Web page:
We have had a few meetings with our new OT and we really like her a lot. I've been meaning to post about it, but just haven't gotten around to it. Of course the day we took Cohen in for his evaluation, he wasn't feeling that well and cooperated nicely with everything she tried, despite my telling her that this was not his normal behavior. Thankfully, his regular OT was there and she could vouch for me that this wasn't typical for him.
The good news is, she thinks that all of his "issues" are a result of his prematurity and she doesn't think that they will be lifelong things. We would have loved him and did what we needed to regardless, but I am glad that these are things that we can hopefully work through.
We've been learning a lot of interesting things and finding new ways to help Cohen. Because he was born so early, he didn't get all that time squished in the womb in the fetal position. His brain also didn't get a chance to finish forming all of its neurological connections. Susan (his new OT) thinks that he just has a few gaps and when he learns or relearns those things then he will be much better.
Cohen is very "out" all the time. His arms are always straight out, his legs are always straight out, he is always looking far out and doesn't focus on things close to him very well. Again, this goes back to not getting all that time in the womb to be in a flexed position. Instead he was out in the world in his isolette, and while the nurses tried to make it as womb-like as possible, it's just not the same. Cohen has little awareness of "in", his own hands and feet, he has trouble focusing on faces and things that are close to him. Being in the out position all the time is an alarming thing and it causes him to get very restless and fussy and busy
Cohen's other big issue, that goes along with the above, is that up until recently, he was always in an extended position with his back arched. He learned how to do a lot of things by arching his back and now we are trying to get him to be in more of a flexed position, which is more comfortable and less alarming and how a normal baby would be. Susan finds it interesting that Cohen can get up on all fours and try to crawl but he isn't able to sit up. He can't sit up because he doesn't have very good core muscles (he needs to work on his six pack!) because he is always in the extended position. Because he is in that position, he gets stressed and moves around way too much to even think about being able to sit up. Get the picture? It all goes back to those things that seem so very basic, but that he just didn't get because of his prematurity.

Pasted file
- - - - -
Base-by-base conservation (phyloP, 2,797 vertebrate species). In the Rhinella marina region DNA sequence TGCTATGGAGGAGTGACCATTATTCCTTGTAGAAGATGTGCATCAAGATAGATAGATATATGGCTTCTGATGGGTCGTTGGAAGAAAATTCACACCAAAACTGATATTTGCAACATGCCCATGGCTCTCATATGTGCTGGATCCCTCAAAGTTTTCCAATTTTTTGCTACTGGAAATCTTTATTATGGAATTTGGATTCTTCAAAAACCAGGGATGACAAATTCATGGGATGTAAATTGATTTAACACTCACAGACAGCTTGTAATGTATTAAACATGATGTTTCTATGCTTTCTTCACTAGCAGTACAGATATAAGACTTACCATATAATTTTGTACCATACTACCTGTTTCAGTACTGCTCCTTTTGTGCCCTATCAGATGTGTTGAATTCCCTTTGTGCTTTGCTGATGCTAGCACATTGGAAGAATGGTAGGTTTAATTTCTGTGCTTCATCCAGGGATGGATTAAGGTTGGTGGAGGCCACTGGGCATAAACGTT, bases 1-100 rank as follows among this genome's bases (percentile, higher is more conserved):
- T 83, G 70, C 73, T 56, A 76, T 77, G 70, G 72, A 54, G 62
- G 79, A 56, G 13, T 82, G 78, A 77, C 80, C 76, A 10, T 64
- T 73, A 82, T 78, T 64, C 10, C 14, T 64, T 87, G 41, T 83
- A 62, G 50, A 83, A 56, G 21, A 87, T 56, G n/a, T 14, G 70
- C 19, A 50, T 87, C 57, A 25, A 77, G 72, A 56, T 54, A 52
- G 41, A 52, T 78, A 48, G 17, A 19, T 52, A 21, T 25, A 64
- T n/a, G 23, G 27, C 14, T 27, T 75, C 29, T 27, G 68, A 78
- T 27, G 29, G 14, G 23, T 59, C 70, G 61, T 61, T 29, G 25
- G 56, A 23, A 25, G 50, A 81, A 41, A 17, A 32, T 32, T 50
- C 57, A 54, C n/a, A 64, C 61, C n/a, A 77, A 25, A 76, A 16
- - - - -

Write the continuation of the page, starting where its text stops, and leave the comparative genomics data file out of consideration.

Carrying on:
After just 3 weeks of meeting with Susan, we have already seen some changes that we are pretty excited about. She has showed us how to play with Cohen and help him notice things like his hands and feet. I think I mentioned this before, but at one of his appointments Cohen grabbed his foot and put it to his mouth for the first time ever. I almost cried because it was just such a "normal" baby thing to do. Since then, he has been getting better about finding his feet on his own. I've even noticed when he lays on the floor that he has his legs flexed up now instead of just straight out all the time. We have also been doing a few things to help him learn to be more in the flexed position instead of extended. We have learned to play with him in ways that help him and we hold him in ways that teach him to not to always arch his back to get what he needs.
It is kind of hard because a lot of it means that we are sitting there with him for most of the time that he is playing, keeping him in a certain position, or keeping him interested in the close up instead of focusing on all the far away things. But, it has been so great to see little changes in him already! Danny and I were getting ready to eat dinner and we looked at each other and just commented on how calm Cohen was being. We were able to both eat dinner at the same time instead of one of us having to keep Cohen happy.
In case you missed Cohen's project, you can see it here. So far we have 30 sets of diapers sponsored, but the goal is 100! Don't let Cohen down. Did you know that 1 in 8 babies are born prematurely and there are 13 million preemies each year!? We never imagined it would happen to us, but it did. Donating to the March of Dimes helps fund their research for treatment of preemies like Cohen and also research for how to prevent preterm labor. Thank you to those of you who have already donated, it really means a lot to us. And also, look where Cohen and the diapers showed up yesterday!